Halfway through my Dakota trip, I had the opportunity to explore the tight confines of Wind Cave National, checked up on the status of the Crazy Horse Memorial, and had explored what had inspired Theodore Roosevelt to highly promote the national park system during his time as president in the national park named after him. Now, I was heading east away from South Unit of Theodore Roosevelt National Park on I-94 in a loop that would take me down to Badlands National Park. As I drove, the clouds darkened above me and the afternoon sun behind me created a marvelous arched rainbow against these clouds. Perhaps I saw it as a good luck charm. I-94 took me through the capital of North Dakota, Bismarck, but there wasn’t much to see from the highway. A few miles east of the capital, I exited I-94 and headed south towards South Dakota and its capital, Pierre (which I am told is pronounced like pier by the locals). Pierre is one of the few state capitals not connected or serviced by an interstate highway, so my US route took me straight into the center of the city. I wound up stopping for a Chinese buffet dinner just a few miles from the capitol building. As I left Pierre and headed south to connect with I-90, just a few miles east of the motel I had made reservations near Badlands National Park, the clouds began to darken again. I was able to reach the motel in time before the thunderstorm opened up. I was beginning to experience and understand the severe weather that builds around the Great Plains at this time of year.
The next morning, skies were clear, and I headed towards Badlands National Park. At the interstate exit to the northeast entrance to the park, I noticed the visitor center to an interesting and important historic park, the Minuteman Missile National Historic Site. Even though I decided not to stop because of the tight scheduling of my tour, it reminded me how this country was able to use the open spaces of the plains to hide a major part of our country’s defense in the modern era. I headed south into Badlands National Park.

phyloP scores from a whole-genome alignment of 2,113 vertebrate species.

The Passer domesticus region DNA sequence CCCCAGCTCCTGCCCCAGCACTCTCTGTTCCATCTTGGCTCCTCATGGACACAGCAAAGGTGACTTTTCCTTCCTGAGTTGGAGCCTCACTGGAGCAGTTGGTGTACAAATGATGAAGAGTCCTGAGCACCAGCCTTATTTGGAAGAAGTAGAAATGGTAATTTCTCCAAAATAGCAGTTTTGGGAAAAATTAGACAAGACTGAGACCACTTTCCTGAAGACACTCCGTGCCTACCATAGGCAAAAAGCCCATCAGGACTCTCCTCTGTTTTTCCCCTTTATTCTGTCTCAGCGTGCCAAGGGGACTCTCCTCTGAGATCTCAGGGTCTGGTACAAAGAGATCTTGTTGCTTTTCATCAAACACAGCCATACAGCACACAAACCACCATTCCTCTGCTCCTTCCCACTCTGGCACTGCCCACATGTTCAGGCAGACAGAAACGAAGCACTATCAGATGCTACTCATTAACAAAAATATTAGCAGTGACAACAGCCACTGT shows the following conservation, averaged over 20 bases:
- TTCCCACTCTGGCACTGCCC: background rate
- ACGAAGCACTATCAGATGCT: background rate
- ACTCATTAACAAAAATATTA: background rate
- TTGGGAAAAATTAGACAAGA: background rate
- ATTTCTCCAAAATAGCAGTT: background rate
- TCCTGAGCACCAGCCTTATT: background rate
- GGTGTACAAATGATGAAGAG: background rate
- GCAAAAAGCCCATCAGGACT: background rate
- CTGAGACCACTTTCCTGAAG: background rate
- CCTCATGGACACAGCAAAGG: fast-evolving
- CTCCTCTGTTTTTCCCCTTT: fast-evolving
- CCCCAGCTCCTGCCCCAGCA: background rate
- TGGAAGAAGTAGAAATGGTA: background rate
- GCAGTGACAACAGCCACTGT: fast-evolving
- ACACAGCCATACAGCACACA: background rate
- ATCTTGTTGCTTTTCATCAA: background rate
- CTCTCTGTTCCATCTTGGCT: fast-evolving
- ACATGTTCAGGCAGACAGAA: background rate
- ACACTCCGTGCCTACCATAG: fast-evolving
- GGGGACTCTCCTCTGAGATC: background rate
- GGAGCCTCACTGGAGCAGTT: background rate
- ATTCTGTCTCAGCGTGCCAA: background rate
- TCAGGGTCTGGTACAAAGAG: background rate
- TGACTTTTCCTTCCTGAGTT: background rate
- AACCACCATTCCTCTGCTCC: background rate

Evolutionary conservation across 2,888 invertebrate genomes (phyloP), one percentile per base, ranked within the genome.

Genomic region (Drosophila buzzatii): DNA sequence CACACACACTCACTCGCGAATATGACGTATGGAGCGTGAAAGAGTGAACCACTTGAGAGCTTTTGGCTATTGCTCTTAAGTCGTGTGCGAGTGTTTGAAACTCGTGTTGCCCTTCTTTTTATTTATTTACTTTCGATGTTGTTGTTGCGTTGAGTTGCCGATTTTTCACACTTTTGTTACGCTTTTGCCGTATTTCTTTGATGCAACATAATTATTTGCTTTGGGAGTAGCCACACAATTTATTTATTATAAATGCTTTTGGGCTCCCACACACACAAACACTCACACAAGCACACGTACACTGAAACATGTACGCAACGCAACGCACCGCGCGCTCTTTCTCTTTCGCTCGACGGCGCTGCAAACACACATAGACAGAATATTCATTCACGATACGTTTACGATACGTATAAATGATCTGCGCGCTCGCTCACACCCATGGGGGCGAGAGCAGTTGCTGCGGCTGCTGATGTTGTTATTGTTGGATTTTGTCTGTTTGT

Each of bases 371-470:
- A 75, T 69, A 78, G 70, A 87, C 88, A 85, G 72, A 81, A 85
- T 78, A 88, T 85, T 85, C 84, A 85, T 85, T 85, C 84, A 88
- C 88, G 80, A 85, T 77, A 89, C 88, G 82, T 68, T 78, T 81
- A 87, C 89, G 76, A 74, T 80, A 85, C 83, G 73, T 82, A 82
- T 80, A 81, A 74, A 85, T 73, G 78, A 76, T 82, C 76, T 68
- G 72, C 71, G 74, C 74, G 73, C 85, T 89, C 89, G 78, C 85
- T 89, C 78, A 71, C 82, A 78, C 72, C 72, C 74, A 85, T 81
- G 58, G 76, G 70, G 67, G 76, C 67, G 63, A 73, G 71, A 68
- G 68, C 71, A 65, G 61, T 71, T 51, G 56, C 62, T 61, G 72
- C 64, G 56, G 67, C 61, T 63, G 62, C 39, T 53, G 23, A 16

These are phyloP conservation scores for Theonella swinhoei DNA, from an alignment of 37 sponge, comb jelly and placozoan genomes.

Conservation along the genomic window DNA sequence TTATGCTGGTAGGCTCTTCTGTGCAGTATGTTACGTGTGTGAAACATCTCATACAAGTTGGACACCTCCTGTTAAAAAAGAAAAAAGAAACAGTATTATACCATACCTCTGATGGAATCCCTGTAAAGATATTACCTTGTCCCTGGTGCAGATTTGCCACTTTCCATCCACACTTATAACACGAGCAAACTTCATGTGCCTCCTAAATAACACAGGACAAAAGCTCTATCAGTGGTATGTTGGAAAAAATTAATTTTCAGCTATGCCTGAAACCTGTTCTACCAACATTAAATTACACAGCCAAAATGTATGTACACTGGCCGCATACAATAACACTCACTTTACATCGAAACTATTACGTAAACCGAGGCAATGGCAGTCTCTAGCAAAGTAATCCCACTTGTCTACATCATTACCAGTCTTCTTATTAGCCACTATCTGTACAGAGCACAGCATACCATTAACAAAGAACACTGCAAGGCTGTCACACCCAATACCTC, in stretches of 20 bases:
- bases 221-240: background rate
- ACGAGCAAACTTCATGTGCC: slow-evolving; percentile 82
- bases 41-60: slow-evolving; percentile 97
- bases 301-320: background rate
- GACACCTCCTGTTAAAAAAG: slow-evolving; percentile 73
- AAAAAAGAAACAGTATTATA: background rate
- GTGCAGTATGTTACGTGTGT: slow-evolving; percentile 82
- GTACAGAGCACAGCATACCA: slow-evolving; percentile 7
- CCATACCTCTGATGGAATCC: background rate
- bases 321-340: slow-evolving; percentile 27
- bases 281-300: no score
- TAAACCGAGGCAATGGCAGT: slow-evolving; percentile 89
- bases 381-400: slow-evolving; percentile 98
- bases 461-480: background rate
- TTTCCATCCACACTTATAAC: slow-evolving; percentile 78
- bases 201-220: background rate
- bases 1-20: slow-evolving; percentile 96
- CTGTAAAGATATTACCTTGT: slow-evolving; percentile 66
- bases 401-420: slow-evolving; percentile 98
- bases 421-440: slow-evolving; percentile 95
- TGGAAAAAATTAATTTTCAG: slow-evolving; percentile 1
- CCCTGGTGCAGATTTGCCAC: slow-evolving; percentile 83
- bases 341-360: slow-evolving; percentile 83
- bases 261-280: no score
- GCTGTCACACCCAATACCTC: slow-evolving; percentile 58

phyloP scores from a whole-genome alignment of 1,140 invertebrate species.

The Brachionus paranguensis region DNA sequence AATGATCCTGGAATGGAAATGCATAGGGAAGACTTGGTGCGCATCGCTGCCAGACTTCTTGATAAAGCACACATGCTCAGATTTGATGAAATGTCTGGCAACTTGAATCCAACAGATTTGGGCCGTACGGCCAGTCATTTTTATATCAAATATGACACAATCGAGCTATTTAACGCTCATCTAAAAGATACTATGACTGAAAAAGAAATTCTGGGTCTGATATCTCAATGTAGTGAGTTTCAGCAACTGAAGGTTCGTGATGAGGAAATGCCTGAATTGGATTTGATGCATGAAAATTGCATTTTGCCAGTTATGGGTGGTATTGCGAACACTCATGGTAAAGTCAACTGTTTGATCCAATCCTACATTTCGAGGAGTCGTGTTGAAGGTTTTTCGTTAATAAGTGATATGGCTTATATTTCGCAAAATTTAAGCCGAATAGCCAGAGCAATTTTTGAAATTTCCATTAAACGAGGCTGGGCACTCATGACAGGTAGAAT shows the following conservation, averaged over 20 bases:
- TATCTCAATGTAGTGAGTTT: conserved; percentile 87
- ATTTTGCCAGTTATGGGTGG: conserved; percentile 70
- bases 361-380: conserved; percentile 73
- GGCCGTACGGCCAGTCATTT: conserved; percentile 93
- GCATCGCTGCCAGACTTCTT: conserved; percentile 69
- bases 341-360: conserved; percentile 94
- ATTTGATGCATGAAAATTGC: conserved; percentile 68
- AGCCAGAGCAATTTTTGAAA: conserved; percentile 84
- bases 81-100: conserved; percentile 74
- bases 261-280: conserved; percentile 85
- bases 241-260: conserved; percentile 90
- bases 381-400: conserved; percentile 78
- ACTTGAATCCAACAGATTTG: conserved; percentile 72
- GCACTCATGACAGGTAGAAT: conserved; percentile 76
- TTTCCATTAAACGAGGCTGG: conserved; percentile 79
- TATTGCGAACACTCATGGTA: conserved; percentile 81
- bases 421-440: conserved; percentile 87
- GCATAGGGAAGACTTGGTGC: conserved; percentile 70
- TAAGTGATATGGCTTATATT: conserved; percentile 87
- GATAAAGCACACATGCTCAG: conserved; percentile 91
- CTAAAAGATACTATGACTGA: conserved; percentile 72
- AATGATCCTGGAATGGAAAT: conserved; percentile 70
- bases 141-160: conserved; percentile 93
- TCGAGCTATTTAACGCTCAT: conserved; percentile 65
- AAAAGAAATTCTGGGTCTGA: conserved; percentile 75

Badlands geology is interesting to view, sedimentary strata of mainly white and red rock that is exposed on hills and canyon walls, with a section of yellow rock mounds in one part of the park. It was created by the huge sea that used to exist down the middle of North America until the land rose up, draining the sea and creating the Great Plains. I had viewed this badlands geology in Theodore Roosevelt National Park. However, within Badlands National Park, the geology was sharper with craggy spires and a higher contrast between the red and white strata colors. In one section, a hiking trail explored a section where fossil remnants from prehistoric creatures are still being uncovered. Badlands does support the same types of bison and groundhogs that I saw in Theodore Roosevelt National Park; however, during my visit, I only came upon one deer hiding behind some shrubs on a trail. The canyons and mounds of Badlands appears to be closer to the expansive great plains to the east than the Black Hills to the west, as I was able to view long open stretches of vibrant green grass fields heading away from the canyon bottoms and out from the tops of the canyon rims along the loop road. The road that traveled along the badlands walls was called a loop road because it somewhat paralleled I-90 to the north with two park entrances on either side of this road section that connected back up to I-90. This allowed me to exit the park at this west entrance, then loop back east on I-90 to the exit that led to the eastern entrance. Only I passed this exit and took the next exit south, heading down towards Scottsbluff, Nebraska.
As I traveled down the state routes towards Nebraska, the severe weather patterns of late spring that I had begun to experience in previous afternoons along this trip suddenly demonstrated their greatest fury when I found myself driving through a thundering hail storm. It didn’t help that I was stuck behind a semi-trailer at the time the storm struck. However, my faithful car persevered, and I passed through the storm before arriving in Scottsbluff. This was the last stop on my road tour, and I checked into my hotel in preparation of my final day of the tour.
The small city of Scottsbluff grew up in the Platte River valley next to a major landmark the early pioneers used as they made their way along the Oregon Trail, a large rocky bluff named for an early fur company employee that mysteriously met his death near this bluff in 1838. The bluff and the pass between it and the neighboring Wildcat Hills are protected within Scotts Bluff National Monument. In the morning of my final day of my tour, I stopped at the visitor center within this pass next to the bluff and walked a short trail up to a point where the Oregon Trail officially snacked its way westward. Some representative covered wagons presented the history that brought pioneers here on their way west. I walked back to my car and drove up a road that snaked up through a few tunnels to the top of the bluff. From the top of the bluff, I was able to see a broad landscape both east and west, showing why this rocky bluff was such a major landmark in the expansion of America. After enjoying this perspective of history, I headed back down the bluff road, got on the interstate, and headed back to Denver. I was home in time for lunch. This tour was a short trip, but it was also an impressive tour of history and geology.